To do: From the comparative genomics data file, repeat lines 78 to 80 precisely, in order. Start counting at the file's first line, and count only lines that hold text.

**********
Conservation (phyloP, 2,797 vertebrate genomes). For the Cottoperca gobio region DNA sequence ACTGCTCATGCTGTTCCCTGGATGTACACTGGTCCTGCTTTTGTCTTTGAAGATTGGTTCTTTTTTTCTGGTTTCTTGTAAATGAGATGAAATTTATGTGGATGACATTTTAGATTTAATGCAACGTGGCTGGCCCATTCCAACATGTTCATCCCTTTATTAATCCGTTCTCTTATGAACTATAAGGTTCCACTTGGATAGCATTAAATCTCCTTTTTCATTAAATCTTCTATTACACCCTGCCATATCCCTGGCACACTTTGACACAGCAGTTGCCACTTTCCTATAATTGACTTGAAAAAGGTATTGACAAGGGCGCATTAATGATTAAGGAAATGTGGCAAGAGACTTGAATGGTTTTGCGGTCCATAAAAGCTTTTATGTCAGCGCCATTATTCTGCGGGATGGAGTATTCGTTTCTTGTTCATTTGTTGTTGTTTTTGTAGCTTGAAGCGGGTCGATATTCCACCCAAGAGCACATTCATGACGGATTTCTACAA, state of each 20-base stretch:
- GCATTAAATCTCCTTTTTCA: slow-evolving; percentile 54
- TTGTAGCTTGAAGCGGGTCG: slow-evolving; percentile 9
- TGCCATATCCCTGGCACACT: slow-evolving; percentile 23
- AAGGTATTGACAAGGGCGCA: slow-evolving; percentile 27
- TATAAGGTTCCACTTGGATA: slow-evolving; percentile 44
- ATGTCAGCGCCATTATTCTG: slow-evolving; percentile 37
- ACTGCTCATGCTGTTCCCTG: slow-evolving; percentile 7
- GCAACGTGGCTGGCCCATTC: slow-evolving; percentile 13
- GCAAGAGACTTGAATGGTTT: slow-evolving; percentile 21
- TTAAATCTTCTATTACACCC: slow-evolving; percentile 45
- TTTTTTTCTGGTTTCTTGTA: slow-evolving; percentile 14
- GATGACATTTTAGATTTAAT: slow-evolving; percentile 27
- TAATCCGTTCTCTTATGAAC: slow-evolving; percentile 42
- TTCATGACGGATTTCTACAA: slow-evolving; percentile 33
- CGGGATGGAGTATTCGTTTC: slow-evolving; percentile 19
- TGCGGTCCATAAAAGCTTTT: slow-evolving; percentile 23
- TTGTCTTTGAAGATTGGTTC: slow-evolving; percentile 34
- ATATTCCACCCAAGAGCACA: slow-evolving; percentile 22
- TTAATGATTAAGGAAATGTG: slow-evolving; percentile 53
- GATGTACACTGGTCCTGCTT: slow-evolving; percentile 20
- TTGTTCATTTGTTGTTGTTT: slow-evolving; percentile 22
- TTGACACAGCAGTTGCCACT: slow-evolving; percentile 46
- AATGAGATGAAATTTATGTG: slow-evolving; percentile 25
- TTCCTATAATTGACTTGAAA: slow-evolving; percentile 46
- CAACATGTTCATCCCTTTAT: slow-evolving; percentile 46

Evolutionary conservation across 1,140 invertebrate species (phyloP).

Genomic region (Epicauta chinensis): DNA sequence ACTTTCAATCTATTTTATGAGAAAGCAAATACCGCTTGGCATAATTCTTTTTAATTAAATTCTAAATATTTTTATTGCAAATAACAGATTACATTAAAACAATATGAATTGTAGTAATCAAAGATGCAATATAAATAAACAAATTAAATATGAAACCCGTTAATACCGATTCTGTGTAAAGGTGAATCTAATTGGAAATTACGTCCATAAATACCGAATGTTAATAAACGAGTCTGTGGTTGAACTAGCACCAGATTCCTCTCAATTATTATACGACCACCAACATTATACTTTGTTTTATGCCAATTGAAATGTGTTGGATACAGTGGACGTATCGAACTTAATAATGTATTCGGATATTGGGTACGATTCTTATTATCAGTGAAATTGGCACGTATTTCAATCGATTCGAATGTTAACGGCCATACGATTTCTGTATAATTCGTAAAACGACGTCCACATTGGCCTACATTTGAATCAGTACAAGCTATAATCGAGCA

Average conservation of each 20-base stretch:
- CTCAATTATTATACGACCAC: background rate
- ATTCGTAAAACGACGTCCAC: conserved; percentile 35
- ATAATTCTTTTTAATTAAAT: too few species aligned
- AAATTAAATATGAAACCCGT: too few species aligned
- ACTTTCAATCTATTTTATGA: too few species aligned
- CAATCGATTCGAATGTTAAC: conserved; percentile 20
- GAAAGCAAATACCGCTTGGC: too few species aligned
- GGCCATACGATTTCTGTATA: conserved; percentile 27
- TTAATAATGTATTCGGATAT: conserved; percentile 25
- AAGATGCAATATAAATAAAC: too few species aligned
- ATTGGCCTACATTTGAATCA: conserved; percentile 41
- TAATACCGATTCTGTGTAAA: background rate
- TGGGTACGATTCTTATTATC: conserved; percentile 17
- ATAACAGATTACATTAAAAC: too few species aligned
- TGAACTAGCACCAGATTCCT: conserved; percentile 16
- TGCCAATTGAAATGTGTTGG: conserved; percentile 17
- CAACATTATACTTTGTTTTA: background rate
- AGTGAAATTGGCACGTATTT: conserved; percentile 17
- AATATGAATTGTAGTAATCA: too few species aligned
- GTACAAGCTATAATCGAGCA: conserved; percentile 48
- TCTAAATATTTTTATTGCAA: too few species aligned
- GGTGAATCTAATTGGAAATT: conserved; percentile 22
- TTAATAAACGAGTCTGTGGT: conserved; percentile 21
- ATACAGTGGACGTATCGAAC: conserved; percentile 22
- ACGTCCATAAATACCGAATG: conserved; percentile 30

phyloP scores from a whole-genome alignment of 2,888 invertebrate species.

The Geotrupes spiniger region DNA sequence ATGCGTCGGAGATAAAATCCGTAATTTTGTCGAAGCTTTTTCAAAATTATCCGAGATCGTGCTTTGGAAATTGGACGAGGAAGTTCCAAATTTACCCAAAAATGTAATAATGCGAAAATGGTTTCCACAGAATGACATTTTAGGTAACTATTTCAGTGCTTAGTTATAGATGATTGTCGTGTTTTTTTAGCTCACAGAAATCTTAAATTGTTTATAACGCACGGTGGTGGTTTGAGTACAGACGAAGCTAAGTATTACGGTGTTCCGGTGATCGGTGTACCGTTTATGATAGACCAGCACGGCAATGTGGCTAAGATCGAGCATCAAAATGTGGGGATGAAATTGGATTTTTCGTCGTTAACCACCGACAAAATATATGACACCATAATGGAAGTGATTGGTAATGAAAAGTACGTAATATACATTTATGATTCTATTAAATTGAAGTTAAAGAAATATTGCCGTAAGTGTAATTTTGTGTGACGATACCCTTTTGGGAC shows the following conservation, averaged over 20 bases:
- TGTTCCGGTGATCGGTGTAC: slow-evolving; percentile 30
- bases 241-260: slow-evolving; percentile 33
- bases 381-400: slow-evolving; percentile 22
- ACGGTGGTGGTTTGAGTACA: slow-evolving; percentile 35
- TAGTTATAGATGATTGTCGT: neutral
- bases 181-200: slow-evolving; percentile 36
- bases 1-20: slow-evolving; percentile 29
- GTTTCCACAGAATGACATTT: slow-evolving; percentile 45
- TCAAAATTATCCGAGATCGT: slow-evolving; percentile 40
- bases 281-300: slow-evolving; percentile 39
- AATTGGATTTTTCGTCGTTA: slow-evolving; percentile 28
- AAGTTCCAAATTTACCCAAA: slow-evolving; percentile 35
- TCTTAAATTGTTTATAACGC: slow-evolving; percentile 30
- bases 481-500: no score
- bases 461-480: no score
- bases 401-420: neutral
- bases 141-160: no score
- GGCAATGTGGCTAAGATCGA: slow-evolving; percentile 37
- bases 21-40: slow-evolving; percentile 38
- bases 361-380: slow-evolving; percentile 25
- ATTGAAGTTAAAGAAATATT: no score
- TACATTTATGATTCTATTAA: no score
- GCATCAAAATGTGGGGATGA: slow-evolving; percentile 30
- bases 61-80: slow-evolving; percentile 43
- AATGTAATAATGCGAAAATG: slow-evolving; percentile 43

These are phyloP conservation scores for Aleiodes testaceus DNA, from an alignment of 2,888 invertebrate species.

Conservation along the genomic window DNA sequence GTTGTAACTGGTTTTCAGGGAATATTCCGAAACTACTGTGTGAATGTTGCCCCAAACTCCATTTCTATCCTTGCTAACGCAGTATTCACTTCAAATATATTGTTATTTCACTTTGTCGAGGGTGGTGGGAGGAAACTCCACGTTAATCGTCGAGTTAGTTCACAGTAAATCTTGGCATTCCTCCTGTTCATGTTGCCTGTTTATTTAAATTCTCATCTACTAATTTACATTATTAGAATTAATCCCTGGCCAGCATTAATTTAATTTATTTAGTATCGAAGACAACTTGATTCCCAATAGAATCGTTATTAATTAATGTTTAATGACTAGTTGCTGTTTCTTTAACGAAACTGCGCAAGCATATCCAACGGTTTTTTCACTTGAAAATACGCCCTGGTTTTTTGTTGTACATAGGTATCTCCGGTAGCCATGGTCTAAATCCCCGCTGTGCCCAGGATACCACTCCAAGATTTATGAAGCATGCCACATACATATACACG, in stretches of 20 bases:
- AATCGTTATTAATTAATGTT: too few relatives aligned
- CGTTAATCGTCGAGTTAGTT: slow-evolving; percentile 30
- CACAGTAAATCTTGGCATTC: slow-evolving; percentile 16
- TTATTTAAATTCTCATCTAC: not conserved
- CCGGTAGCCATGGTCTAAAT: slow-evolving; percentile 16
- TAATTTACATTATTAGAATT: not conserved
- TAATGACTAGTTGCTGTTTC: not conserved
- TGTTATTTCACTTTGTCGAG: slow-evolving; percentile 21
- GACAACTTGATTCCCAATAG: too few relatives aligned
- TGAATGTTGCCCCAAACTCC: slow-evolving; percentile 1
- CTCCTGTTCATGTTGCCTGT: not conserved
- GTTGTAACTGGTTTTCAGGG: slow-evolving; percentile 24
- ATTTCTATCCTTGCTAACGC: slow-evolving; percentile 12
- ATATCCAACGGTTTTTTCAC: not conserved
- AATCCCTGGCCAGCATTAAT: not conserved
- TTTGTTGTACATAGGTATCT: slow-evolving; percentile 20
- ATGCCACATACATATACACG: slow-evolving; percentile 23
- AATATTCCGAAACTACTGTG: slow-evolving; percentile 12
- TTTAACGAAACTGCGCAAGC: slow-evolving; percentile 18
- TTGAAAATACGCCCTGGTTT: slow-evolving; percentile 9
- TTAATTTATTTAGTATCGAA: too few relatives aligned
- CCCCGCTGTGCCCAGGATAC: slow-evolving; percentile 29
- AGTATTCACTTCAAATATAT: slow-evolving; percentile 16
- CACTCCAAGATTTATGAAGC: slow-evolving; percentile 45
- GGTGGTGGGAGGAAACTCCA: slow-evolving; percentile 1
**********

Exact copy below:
- TACATTTATGATTCTATTAA: no score
- GCATCAAAATGTGGGGATGA: slow-evolving; percentile 30
- bases 61-80: slow-evolving; percentile 43